Craig James’s counterpart in Washington State said he found it to be odd when the now-suspended clerk of the B.C. Legislature wanted another tour of the state capitol building.
James, sergeant-at-arms Gary Lenz and speaker Linda Reid had toured the Legislature in Olympia, Wash. on Dec. 6, 2013 to learn about its business continuity and earthquake preparedness plans. House of Representatives chief clerk Bernard Dean told theBreaker.news that James contacted the Washington Legislature in June 2017, asking for an August tour and a briefing on the same topic.
“We were actually surprised they wanted to do it again, but in this case it was with this larger delegation,” Dean said in an interview.
That delegation of about a dozen people was under the banner of the Legislative Assemblies Business Continuity Network (LABCON), a group that has met annually since 2015, according to James and Lenz in their Feb. 7 replies to Speaker Darryl Plecas’s Jan. 21 report on the duo, now under RCMP investigation. The Plecas Report found they spent at least $10,352.46 on meals, transportation, a whale watching tour and tickets to a Seattle Mariners’ baseball game.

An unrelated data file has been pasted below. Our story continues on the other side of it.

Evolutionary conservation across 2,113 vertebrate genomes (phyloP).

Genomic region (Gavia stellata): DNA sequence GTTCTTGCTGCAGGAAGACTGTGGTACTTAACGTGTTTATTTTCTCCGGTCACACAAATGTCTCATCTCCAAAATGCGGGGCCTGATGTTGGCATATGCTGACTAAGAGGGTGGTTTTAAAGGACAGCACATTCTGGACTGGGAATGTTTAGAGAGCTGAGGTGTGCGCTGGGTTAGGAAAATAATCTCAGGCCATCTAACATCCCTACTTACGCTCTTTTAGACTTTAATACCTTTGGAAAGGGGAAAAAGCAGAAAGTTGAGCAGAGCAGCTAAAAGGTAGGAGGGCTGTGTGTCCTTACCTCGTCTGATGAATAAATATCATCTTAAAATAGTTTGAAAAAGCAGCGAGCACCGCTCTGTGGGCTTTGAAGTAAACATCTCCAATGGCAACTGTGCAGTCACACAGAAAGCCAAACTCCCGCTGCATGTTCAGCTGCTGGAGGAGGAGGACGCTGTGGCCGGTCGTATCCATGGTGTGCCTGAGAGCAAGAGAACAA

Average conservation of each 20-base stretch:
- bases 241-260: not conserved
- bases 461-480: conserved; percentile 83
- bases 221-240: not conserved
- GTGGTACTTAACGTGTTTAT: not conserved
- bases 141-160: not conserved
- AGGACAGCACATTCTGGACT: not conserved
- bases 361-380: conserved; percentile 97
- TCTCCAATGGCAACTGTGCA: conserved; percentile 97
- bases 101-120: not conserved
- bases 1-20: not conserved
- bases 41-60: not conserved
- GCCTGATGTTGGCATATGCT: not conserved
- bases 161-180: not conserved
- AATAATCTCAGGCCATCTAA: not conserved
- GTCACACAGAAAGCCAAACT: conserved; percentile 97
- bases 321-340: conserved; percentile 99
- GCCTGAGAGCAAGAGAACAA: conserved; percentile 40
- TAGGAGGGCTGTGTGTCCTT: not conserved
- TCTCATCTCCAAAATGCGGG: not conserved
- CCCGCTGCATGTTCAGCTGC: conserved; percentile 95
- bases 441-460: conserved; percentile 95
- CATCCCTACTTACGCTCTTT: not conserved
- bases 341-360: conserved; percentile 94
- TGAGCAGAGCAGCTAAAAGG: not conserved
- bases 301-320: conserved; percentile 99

“Neither the purpose of the conference, nor the reason why the British Columbia Legislative Assembly would be hosting a conference in Washington State, is evident from the documents, nor is the total amount spent on hosting the conference; however, many of the expenses are surprisingly large,” Plecas wrote.